Democrats push through $46.5 billion state budget in marathon overnight session
Republican foes blasted many of the measures that were approved by Democratic supermajorities, dismissing the package of mostly temporary tax cuts as an attempt to buy votes with one-time checks.
After a marathon finish to the legislative session in Springfield, Gov. J.B. Pritzker trumpeted a $46.5 billion state budget that Democratic leaders shepherded through the General Assembly along with a series of other measures early Saturday, including an election-year package of tax cuts that amount to $1.8 billion in relief.
Pritzker declared that with the fourth annual spending plan of his term, Democrats had “achieved our state’s strongest fiscal position in generations, and we prioritize the education, public safety, health and welfare of the residents of Illinois.”
At a state Capitol news conference alongside House Speaker Emanuel “Chris” Welch and Senate President Don Harmon — following a session that stretched from midday Friday until nearly daybreak Saturday — Pritzker also heralded separate legislation taking aim at rising crime, another key issue for many voters in the June 28 primary election.
“Most importantly, we can do all of this and return $1.8 billion in tax relief to the families who need it most,” Pritzker said.
Republican foes blasted many of the measures that were pushed through Democratic supermajorities, dismissing the package of mostly temporary tax cuts as an attempt to buy votes with relief that, following Pritzker’s assured signature, will take effect July 1 — about four months before the general election.
But many of those GOP critics still voted in line with their opponents across the aisle, adopting tax relief that promises to send $50 checks to most residents, among other provisions.
“Let’s call this budget what it really is: an attempt to buy your vote,” Senate Republican Leader Dan McConchie said. “For months, Republicans have proposed permanent tax relief. Instead, Democrats chose a permanent expansion to [spend], handing out one-time checks right before the election and then abandoning taxpayers right after the election.”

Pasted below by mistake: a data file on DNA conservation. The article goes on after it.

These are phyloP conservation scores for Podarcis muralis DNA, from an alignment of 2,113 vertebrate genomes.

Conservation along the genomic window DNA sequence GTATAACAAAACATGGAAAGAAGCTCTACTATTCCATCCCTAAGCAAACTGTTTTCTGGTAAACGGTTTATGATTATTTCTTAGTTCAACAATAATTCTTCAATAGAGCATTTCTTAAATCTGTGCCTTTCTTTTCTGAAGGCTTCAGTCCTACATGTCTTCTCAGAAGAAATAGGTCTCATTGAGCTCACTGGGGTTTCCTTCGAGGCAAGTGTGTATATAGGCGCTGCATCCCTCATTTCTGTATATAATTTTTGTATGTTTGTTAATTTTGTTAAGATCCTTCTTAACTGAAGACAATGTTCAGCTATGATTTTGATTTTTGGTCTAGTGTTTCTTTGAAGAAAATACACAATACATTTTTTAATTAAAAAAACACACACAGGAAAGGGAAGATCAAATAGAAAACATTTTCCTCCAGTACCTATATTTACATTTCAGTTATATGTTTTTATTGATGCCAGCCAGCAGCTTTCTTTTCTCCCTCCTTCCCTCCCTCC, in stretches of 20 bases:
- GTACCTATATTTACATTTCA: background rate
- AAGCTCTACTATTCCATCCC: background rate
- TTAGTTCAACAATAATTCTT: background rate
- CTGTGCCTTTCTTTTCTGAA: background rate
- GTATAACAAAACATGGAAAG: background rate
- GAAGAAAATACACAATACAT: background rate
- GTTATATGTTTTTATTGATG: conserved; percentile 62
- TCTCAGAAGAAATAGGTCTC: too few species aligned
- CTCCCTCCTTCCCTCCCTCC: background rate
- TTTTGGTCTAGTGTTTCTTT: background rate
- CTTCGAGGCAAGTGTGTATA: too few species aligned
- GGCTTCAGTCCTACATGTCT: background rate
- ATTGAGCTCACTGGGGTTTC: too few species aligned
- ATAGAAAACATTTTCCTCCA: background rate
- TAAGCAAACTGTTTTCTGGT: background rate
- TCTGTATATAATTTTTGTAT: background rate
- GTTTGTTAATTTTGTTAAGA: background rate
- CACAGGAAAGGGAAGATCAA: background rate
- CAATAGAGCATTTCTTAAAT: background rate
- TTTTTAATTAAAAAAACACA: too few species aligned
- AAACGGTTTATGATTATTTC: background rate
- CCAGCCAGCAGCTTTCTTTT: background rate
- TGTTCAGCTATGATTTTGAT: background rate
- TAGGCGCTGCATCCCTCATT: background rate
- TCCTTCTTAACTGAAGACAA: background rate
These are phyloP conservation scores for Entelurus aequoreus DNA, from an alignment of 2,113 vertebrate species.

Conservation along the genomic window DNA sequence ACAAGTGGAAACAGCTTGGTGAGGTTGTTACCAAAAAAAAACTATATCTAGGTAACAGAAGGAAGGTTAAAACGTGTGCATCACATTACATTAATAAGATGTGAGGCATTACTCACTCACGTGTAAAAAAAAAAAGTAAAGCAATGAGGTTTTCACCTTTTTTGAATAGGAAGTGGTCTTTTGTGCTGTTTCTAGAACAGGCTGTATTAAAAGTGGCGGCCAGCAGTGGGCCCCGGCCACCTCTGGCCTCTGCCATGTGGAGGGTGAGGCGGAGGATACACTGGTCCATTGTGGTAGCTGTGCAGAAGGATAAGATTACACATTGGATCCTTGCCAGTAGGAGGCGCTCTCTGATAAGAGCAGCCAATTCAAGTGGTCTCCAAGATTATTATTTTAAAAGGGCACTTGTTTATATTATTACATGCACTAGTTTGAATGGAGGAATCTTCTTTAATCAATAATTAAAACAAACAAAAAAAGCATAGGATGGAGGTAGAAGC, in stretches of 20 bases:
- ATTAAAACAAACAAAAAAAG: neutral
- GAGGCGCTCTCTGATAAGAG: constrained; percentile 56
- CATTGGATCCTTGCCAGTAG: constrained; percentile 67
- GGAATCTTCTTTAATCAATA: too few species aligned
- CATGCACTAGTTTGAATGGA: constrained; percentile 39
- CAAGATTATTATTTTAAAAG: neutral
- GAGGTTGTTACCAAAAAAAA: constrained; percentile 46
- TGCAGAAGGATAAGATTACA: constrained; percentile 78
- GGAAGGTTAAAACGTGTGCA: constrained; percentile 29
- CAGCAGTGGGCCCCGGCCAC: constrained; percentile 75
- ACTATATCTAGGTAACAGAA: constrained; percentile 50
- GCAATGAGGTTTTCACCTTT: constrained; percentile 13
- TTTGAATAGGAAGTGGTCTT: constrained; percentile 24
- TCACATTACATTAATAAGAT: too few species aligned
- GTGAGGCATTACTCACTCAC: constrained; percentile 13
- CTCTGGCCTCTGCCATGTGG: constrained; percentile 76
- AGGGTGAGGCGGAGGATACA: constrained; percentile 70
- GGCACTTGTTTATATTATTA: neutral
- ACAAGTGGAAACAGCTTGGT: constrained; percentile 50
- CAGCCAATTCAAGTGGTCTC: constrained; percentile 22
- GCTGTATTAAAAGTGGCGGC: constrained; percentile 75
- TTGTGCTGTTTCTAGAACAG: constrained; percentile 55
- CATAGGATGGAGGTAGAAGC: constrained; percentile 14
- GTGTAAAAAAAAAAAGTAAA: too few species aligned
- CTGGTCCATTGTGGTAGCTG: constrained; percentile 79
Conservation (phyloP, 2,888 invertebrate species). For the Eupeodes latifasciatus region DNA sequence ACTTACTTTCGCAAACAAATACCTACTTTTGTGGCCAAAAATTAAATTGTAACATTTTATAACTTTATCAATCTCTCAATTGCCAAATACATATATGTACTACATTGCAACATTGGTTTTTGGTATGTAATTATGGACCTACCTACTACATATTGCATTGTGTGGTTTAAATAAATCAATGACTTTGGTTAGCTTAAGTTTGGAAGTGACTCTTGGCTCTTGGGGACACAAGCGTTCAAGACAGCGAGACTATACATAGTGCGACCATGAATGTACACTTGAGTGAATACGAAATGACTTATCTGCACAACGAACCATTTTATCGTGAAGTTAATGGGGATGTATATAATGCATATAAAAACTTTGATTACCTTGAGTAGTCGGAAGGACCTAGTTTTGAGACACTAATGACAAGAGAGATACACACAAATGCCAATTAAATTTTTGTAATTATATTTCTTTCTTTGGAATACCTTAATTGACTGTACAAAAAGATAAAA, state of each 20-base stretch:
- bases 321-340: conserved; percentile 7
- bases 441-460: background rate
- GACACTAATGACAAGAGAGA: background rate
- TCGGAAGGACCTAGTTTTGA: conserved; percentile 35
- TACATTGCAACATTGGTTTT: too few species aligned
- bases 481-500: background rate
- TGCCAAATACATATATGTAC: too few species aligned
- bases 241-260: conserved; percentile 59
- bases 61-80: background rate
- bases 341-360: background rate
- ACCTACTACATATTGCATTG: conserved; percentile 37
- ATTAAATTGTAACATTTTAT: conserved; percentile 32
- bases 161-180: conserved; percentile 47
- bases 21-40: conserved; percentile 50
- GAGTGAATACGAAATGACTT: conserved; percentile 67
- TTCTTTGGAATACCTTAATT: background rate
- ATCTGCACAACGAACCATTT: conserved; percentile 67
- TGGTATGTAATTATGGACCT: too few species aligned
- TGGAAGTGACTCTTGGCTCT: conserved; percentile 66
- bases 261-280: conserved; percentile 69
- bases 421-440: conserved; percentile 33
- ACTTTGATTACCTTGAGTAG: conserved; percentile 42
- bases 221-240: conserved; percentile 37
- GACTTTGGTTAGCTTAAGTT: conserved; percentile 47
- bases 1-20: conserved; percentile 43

McConchie still voted in favor of the cuts, adding that “while some tax relief is better than none at all, Illinoisans deserve real relief instead of bigger government.”
Harmon countered the relief comes at a crucial time for residents “struggling under the weight of inflation and the lingering effects of the pandemic.”
Illinoisans who earn less than $200,000 per year can expect to receive $50 checks, plus $100 per dependent.
The rest of the $1.8 billion in taxpayer savings, according to Democrats, will come through a one-year suspension of the state grocery tax; a six-month delay of a 2-cent-per-gallon increase in the gas tax; property tax rebates of up to $300 for many homeowners; and a permanent expansion of the Earned Income Tax Credit from 18% to 20%.
On top of that, lawmakers scheduled a sales tax holiday on back-to-school items and many clothing items from Aug. 5-14.
As for the full, $46.5 billion budget, it includes about $12 billion for education, $9 billion for human services, $1 billion for the state’s nearly nonexistent “rainy day fund” and almost $10 billion toward the state’s annual pension fund contribution — about $200 million more than required.
“There’s no way to downplay that,” Welch said of putting a dent in the state’s gargantuan pension debt. “You didn’t hear a single question this morning in the House, talking about the budget, because the facts are not on their [Republican] side.”
GOP leaders said Democrats were “painting a rosy picture” made brighter through federal pandemic relief dollars.
“In the face of record inflation and a crushing tax burden, Democrats gave taxpayers a handful of candy and told them to suck it up,” Illinois Republican Party Chairman Don Tracy said in a statement. “They failed to provide real relief to taxpayers and all but guaranteed tax increases when the federal bailout money goes away.”
But at least one Wall Street ratings agency is siding with the Democrats’ improved outlook.
The plan moves the state “towards structural balance,” Fitch Ratings senior director Eric Kim said in a statement Friday, commenting on the budget agreement that Democrats reached earlier in the week, and which emerged mostly the same in the bill that passed early Saturday.
“Continued operating performance improvement and movement towards structural balance, and maintaining a more normal fiscal decision-making process, could support a return to the state’s pre-pandemic rating or higher,” Kim said.
The budget also includes more than $200 million in additional public safety and anti-crime efforts. And further burnishing election-year anti-crime bonafides, Democrats also passed measuresincreasing the number of cameras on Cook County expressways to investigate carjackings and shootings; and establishing organized retail theft as a felony, in an effort to tamp down smash-and-grab burglaries.
“This budget will make this a safer state for all who call Illinois home,” Pritzker said.
He has until early June to sign the bills into law.